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We now return to Chapter 1 of The Rough Riders, which is already in progress. Don't panic, we still haven't made it to Cuba yet.

“The only organized bodies” (that is, regular army) they were allowed to accept were from the Four Territories, “that is, from the lands that have been most recently won over to white civilization, and in which the conditions of life are nearest those that obtained on the frontier when there still was a frontier.” (I'm still really shaky on my history here, but since the mustering-places were New Mexico, Arizona, Oklahoma, and Indian Territory (which had by this time been whittled down to what's now eastern Oklahoma), those are the four he means.) However, their original allotment of 780 men was raised to 1,000, which allowed for recruitment of volunteers outside the Southwest, and since you must love them to love their war, their colorful stories make up the next part of the chapter.

First up: the college boys, social clubs, “and from among the men who belonged neither to club nor to college, but in whose veins the blood stirred with the same impulse which once sent the Vikings over sea.” Were there a lot of Viking raiders in the social set? Is that why T.R. the Prez was a trust buster, fearing the rise of overmonied raiders sailing down the Hudson in massive boats rowed by child labor? “The Morgan mansion is mine this day!” one would shout, holding his battle axe high over his head, ragged bands of accountants kneeling at his feet checking the latest stock tickers. Yes, we have done the Devil's work this day, but look at the spoils, my friends! Now make poses with me, my doughy plutocratic bretheren!

Pardon me, I went on a little trip there. Anyway, the college guys...

Harvard being my own college, I had such a swarm of applications from it that I could not take one in ten. What particularly pleased me, not only in the Harvard but the Yale and Princeton men, and, indeed, in these recruits from the older States generally, was that they did not ask for commissions. With hardly an exception they entered upon their duties as troopers in the spirit which they held to the end, merely endeavoring to show that no work could be too hard, too disagreeable, or too dangerous for them to perform, and neither asking nor receiving any reward in the way of promotion or consideration.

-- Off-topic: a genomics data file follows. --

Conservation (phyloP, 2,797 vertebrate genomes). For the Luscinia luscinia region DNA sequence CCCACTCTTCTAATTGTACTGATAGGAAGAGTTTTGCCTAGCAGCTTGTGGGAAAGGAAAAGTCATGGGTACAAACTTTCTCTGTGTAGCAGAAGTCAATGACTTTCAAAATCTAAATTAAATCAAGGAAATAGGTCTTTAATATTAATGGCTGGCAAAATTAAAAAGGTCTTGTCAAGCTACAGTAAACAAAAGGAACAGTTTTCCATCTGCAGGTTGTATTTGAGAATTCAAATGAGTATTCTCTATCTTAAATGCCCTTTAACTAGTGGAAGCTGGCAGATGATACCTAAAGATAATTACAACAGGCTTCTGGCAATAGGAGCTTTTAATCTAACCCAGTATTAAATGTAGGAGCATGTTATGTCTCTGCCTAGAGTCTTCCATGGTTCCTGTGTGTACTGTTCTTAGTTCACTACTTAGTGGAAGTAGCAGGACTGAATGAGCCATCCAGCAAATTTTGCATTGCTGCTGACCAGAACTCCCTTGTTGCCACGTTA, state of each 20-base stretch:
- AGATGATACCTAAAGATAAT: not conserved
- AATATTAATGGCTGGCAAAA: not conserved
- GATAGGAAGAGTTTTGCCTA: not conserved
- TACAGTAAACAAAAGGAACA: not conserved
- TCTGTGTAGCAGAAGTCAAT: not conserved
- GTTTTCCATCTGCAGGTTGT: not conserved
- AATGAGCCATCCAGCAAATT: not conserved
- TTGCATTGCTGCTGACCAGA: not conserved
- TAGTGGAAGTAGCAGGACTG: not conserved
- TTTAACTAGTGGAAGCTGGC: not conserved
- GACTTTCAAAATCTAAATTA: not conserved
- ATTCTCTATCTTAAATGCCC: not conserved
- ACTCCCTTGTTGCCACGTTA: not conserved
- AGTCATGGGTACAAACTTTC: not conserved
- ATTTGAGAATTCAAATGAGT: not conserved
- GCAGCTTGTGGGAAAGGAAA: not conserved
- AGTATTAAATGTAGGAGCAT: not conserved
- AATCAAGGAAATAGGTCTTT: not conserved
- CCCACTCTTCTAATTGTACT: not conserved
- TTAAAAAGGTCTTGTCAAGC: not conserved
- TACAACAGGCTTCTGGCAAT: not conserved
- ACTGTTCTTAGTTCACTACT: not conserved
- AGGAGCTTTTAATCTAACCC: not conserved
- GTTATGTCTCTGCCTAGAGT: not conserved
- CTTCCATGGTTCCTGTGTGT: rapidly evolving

And what did you do with your summer break, punk? Backpacked around Europe? Bah. I snark in your general direction. And no, I never served, so you know what kind of jackass that makes me. Moving on...

The Harvard contingent was practically raised by Guy Murchie, of Maine. He saw all the fighting and did his duty with the utmost gallantry, and then left the service as he had entered it, a trooper, entirely satisfied to have done his duty—and no man did it better. So it was with Dudley Dean, perhaps the best quarterback who ever played on a Harvard Eleven; and so with Bob Wrenn, a quarterback whose feats rivalled those of Dean's, and who, in addition, was the champion tennis player of America, and had, on two different years, saved this championship from going to an Englishman. So it was with Yale men like Waller, the high jumper, and Garrison and Girard; and with Princeton men like Devereux and Channing, the foot-ball players; with Larned, the tennis player; with Craig Wadsworth, the steeple-chase rider; with Joe Stevens, the crack polo player; with Hamilton Fish, the ex-captain of the Columbia crew, and with scores of others whose names are quite as worthy of mention as any of those I have given. Indeed, they all sought entry into the ranks of the Rough Riders as eagerly as if it meant something widely different from hard work, rough fare, and the possibility of death; and the reason why they turned out to be such good soldiers lay largely in the fact that they were men who had thoroughly counted the cost before entering, and who went into the regiment because they believed that this offered their best chance for seeing hard and dangerous service. Mason Mitchell, of New York, who had been a chief of scouts in the Riel Rebellion, travelled all the way to San Antonio to enlist; and others came there from distances as great. (pp. 10-12)

Seriously, I know we're talking 110 years' distance, but this is almost like a university from another dimension. I know a few college guys who don't even “thoroughly count the cost” of choosing a cellphone carrier or posting their contact information on an Internet forum. Who knows from life or death?